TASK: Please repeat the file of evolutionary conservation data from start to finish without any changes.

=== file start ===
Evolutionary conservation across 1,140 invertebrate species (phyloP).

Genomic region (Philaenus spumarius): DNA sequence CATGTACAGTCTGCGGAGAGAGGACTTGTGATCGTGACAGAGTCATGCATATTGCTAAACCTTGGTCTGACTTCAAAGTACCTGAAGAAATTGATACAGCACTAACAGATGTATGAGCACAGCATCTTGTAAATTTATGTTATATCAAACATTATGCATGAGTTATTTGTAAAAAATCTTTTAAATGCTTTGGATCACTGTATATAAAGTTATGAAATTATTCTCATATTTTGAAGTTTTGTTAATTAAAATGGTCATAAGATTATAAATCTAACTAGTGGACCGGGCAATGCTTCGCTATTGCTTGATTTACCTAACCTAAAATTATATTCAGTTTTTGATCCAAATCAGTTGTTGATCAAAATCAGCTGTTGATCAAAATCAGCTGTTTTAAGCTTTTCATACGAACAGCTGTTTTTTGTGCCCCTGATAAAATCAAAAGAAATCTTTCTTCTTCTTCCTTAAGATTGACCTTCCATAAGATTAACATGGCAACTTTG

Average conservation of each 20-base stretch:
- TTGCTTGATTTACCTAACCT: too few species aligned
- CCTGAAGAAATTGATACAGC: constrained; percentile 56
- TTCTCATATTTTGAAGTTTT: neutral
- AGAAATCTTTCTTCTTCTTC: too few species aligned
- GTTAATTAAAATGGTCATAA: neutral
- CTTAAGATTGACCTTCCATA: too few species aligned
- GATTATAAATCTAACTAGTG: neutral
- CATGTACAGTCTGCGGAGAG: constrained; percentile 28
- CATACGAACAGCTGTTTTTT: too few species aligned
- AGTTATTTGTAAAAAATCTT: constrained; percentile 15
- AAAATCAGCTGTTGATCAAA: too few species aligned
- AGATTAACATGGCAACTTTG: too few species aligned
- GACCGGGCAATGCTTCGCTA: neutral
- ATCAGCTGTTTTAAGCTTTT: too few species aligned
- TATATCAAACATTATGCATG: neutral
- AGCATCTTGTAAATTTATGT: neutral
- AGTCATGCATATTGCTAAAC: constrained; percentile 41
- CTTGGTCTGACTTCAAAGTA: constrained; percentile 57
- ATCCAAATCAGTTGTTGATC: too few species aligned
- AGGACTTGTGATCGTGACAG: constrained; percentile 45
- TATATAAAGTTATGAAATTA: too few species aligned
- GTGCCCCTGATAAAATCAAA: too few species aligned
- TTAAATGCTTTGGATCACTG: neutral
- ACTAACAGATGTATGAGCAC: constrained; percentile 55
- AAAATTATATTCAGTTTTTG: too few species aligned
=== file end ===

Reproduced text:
Evolutionary conservation across 1,140 invertebrate species (phyloP).

Genomic region (Philaenus spumarius): DNA sequence CATGTACAGTCTGCGGAGAGAGGACTTGTGATCGTGACAGAGTCATGCATATTGCTAAACCTTGGTCTGACTTCAAAGTACCTGAAGAAATTGATACAGCACTAACAGATGTATGAGCACAGCATCTTGTAAATTTATGTTATATCAAACATTATGCATGAGTTATTTGTAAAAAATCTTTTAAATGCTTTGGATCACTGTATATAAAGTTATGAAATTATTCTCATATTTTGAAGTTTTGTTAATTAAAATGGTCATAAGATTATAAATCTAACTAGTGGACCGGGCAATGCTTCGCTATTGCTTGATTTACCTAACCTAAAATTATATTCAGTTTTTGATCCAAATCAGTTGTTGATCAAAATCAGCTGTTGATCAAAATCAGCTGTTTTAAGCTTTTCATACGAACAGCTGTTTTTTGTGCCCCTGATAAAATCAAAAGAAATCTTTCTTCTTCTTCCTTAAGATTGACCTTCCATAAGATTAACATGGCAACTTTG

Average conservation of each 20-base stretch:
- TTGCTTGATTTACCTAACCT: too few species aligned
- CCTGAAGAAATTGATACAGC: constrained; percentile 56
- TTCTCATATTTTGAAGTTTT: neutral
- AGAAATCTTTCTTCTTCTTC: too few species aligned
- GTTAATTAAAATGGTCATAA: neutral
- CTTAAGATTGACCTTCCATA: too few species aligned
- GATTATAAATCTAACTAGTG: neutral
- CATGTACAGTCTGCGGAGAG: constrained; percentile 28
- CATACGAACAGCTGTTTTTT: too few species aligned
- AGTTATTTGTAAAAAATCTT: constrained; percentile 15
- AAAATCAGCTGTTGATCAAA: too few species aligned
- AGATTAACATGGCAACTTTG: too few species aligned
- GACCGGGCAATGCTTCGCTA: neutral
- ATCAGCTGTTTTAAGCTTTT: too few species aligned
- TATATCAAACATTATGCATG: neutral
- AGCATCTTGTAAATTTATGT: neutral
- AGTCATGCATATTGCTAAAC: constrained; percentile 41
- CTTGGTCTGACTTCAAAGTA: constrained; percentile 57
- ATCCAAATCAGTTGTTGATC: too few species aligned
- AGGACTTGTGATCGTGACAG: constrained; percentile 45
- TATATAAAGTTATGAAATTA: too few species aligned
- GTGCCCCTGATAAAATCAAA: too few species aligned
- TTAAATGCTTTGGATCACTG: neutral
- ACTAACAGATGTATGAGCAC: constrained; percentile 55
- AAAATTATATTCAGTTTTTG: too few species aligned